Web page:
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Australia's medicine regulator approves Pfizer vaccine for children 5-11

MELBOURNE (REUTERS) – Australia’s medicine regulator provisionally approved on Sunday (Dec 5) the Pfizer coronavirus vaccine for children between the ages of five and 11, with the health minister saying the roll-out could begin from Jan 10.

“They (the Therapeutics Goods Administration) have made a careful, thorough assessment, and determined that it is safe and effective and that it is in the interests of children and Australians for children five to 11 to be vaccinated,” said Health Minister Greg Hunt.

After initial delays with its general Covid-19 inoculation programme, Australia has swiftly become one of the world’s most vaccinated countries, with health data showing that nearly 88 per cent of Australians over the age of 16 have now received two doses.

While nationwide vaccinations are voluntary, states and territories have mandated shots for many occupations, and some require full vaccination to access most hospitality services and non-essential retail.

Anti-vaccination supporters number in single digits in Australia, according to opinion polls, although they have been holding consistent weekly rallies against the healthcare measure in Melbourne and other cities.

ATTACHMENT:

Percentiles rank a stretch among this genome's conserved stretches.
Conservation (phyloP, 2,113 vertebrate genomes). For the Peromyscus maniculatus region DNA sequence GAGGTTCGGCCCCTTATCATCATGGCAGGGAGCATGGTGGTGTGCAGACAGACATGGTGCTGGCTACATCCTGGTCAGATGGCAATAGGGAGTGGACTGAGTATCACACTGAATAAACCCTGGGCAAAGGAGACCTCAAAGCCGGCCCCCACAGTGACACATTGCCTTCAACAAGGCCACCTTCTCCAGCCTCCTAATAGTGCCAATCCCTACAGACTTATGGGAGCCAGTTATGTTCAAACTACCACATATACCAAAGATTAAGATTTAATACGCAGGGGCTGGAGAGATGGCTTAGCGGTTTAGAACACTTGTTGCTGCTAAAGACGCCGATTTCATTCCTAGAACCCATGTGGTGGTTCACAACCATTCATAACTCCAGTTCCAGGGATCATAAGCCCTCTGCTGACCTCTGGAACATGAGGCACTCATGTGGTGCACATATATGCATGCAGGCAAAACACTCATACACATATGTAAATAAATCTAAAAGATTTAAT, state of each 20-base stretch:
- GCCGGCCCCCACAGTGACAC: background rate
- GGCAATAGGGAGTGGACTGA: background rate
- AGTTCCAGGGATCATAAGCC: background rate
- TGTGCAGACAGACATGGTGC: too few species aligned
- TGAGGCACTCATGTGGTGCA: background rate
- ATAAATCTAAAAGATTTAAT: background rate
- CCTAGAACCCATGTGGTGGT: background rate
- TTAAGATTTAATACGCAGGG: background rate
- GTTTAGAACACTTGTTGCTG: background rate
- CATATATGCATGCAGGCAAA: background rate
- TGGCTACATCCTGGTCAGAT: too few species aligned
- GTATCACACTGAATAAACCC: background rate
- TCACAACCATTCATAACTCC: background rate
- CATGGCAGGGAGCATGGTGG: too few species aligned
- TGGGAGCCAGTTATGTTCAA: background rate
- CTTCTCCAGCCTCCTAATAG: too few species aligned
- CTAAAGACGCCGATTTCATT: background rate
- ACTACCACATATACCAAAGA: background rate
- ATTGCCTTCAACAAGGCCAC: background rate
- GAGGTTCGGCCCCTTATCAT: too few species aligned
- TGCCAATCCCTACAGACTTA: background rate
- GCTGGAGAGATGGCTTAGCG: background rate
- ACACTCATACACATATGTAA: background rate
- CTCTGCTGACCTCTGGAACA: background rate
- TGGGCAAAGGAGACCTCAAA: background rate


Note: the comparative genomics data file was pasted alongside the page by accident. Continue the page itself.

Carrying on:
Australia’s overall childhood immunisation coverage is also one of the highest in the world, with 95 per cent of five-year-olds inoculated with vaccines recommended for their age, health data showed.

The Pfizer vaccine for those children still needs the approval of the Australian Technical Advisory Group on Immunisation. Once approved, it will be available to about 2.3 million children in the five-to-11 age group.

Despite battling many outbreaks this year, leading to months of lockdown in Sydney and Melbourne, which are Australia’s largest cities, the country has had only about 834 confirmed Covid-19 cases and 7.9 deaths per 100,000 people, according to the World Health Organisation. This is a fraction of the toll in many other developed nations.

Australia has had just under 215,000 cases in total and 2,042 deaths.

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